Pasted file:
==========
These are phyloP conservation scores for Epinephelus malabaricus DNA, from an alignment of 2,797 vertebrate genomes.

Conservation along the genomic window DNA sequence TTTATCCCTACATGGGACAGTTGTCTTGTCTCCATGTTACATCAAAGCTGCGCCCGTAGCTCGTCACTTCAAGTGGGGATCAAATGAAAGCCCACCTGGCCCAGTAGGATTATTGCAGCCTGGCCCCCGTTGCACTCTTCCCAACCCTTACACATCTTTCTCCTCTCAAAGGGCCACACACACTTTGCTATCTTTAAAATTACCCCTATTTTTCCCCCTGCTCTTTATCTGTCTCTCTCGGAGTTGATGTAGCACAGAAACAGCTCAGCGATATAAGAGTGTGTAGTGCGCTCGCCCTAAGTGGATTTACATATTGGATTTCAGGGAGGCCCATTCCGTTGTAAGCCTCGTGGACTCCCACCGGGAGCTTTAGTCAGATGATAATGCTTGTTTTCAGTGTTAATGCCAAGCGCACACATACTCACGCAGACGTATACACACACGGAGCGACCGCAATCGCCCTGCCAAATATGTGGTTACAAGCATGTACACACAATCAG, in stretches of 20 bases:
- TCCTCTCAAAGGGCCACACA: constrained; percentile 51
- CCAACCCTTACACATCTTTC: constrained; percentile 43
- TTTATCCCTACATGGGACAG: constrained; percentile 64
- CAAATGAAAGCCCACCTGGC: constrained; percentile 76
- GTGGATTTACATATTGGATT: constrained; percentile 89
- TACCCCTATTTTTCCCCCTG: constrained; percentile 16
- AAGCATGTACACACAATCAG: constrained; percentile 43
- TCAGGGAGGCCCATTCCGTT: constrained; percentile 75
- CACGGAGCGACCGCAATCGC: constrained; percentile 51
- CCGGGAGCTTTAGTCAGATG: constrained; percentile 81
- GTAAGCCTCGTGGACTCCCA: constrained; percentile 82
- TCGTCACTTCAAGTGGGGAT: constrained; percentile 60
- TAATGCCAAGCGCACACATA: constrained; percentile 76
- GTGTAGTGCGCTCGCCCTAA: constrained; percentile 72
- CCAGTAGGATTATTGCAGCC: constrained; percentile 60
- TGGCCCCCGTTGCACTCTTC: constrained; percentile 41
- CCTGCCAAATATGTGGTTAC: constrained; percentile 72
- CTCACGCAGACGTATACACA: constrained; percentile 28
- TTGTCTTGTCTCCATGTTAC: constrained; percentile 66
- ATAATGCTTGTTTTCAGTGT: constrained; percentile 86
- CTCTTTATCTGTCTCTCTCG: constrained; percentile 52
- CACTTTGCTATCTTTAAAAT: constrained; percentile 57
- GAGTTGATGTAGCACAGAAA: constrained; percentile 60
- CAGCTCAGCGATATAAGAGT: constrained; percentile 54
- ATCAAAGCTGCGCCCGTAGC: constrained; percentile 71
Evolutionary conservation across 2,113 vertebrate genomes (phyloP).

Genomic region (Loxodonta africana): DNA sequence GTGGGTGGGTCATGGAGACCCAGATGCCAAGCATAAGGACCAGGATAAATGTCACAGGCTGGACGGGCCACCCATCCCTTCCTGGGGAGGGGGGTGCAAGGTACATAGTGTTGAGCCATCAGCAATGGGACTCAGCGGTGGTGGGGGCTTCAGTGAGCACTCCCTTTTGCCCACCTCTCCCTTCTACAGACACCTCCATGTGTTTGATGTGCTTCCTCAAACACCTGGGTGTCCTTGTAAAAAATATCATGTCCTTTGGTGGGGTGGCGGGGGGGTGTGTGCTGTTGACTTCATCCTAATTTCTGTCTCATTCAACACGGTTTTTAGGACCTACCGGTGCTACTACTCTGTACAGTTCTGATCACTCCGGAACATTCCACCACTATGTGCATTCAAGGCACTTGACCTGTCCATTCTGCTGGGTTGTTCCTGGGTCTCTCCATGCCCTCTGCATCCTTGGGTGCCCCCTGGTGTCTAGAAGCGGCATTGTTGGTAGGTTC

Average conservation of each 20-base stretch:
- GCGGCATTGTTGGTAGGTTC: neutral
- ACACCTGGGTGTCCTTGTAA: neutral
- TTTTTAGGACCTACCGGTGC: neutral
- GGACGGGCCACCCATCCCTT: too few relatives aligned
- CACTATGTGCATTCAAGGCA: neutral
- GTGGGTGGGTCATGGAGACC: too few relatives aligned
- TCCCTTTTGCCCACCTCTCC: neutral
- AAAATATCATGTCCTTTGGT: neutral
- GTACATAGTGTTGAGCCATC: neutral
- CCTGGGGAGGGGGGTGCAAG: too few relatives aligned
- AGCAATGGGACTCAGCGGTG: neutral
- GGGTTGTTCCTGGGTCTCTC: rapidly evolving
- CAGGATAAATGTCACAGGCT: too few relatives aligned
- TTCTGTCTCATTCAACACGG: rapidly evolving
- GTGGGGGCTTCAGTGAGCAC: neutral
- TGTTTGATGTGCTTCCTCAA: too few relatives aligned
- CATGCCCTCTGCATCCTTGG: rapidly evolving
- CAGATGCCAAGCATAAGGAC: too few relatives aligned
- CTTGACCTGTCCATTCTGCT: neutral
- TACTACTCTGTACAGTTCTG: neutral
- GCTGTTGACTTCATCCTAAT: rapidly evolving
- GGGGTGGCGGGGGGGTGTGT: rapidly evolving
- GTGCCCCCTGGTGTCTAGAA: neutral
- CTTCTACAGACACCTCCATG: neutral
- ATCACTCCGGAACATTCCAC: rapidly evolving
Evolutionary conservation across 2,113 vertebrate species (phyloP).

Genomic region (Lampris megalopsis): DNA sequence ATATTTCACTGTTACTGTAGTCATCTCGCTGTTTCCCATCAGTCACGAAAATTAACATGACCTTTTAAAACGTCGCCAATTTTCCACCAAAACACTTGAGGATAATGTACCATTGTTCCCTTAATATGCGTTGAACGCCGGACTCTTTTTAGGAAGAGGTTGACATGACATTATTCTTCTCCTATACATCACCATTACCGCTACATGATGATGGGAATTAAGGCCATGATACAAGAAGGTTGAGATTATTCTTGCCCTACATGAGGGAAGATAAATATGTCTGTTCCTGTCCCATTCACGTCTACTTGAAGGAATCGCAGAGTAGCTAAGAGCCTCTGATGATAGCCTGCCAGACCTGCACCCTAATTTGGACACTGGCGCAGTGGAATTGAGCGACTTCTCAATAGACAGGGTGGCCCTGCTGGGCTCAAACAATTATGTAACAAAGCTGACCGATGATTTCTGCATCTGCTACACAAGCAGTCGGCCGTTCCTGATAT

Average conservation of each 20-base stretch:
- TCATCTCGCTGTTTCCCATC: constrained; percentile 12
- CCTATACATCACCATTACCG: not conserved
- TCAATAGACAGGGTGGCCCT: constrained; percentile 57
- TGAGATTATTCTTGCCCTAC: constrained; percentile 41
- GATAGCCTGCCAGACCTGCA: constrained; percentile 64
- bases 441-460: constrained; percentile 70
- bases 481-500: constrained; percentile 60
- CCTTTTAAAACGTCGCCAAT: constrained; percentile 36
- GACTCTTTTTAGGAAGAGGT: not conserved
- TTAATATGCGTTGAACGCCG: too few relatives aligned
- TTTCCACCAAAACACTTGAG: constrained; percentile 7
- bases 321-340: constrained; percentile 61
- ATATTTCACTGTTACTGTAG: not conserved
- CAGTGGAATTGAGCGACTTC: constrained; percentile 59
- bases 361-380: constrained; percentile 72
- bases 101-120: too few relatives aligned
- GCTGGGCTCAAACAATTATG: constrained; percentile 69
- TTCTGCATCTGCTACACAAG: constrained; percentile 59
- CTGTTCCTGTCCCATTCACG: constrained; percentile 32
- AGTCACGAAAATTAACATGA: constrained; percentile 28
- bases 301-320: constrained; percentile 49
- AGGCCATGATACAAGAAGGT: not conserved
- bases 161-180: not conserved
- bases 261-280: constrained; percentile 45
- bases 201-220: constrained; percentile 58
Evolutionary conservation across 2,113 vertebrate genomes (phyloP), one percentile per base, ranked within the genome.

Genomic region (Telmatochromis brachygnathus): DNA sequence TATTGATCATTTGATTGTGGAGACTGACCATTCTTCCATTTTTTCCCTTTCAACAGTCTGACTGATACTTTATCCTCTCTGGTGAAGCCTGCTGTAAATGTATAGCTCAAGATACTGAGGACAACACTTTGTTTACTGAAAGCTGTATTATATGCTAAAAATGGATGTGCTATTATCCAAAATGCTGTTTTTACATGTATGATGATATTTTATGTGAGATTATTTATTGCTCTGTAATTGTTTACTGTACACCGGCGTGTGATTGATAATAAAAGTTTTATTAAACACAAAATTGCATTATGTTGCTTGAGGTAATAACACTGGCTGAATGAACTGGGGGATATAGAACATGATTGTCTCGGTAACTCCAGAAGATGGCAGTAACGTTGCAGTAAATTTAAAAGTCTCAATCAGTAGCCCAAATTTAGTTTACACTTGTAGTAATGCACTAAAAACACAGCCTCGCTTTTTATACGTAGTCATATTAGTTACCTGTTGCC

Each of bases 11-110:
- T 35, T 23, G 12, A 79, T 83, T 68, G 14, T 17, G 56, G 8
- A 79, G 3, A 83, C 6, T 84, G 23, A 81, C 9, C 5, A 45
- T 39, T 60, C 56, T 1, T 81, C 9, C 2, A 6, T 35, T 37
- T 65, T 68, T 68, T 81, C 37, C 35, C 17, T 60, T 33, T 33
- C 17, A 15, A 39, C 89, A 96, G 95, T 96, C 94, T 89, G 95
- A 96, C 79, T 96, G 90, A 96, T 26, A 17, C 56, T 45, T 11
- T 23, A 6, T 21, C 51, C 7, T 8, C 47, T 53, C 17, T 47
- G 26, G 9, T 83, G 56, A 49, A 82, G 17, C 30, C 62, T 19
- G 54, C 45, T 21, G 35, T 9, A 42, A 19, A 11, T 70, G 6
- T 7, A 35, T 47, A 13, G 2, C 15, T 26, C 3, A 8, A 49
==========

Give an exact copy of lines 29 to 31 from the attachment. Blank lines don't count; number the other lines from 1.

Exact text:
Genomic region (Loxodonta africana): DNA sequence GTGGGTGGGTCATGGAGACCCAGATGCCAAGCATAAGGACCAGGATAAATGTCACAGGCTGGACGGGCCACCCATCCCTTCCTGGGGAGGGGGGTGCAAGGTACATAGTGTTGAGCCATCAGCAATGGGACTCAGCGGTGGTGGGGGCTTCAGTGAGCACTCCCTTTTGCCCACCTCTCCCTTCTACAGACACCTCCATGTGTTTGATGTGCTTCCTCAAACACCTGGGTGTCCTTGTAAAAAATATCATGTCCTTTGGTGGGGTGGCGGGGGGGTGTGTGCTGTTGACTTCATCCTAATTTCTGTCTCATTCAACACGGTTTTTAGGACCTACCGGTGCTACTACTCTGTACAGTTCTGATCACTCCGGAACATTCCACCACTATGTGCATTCAAGGCACTTGACCTGTCCATTCTGCTGGGTTGTTCCTGGGTCTCTCCATGCCCTCTGCATCCTTGGGTGCCCCCTGGTGTCTAGAAGCGGCATTGTTGGTAGGTTC

Average conservation of each 20-base stretch:
- GCGGCATTGTTGGTAGGTTC: neutral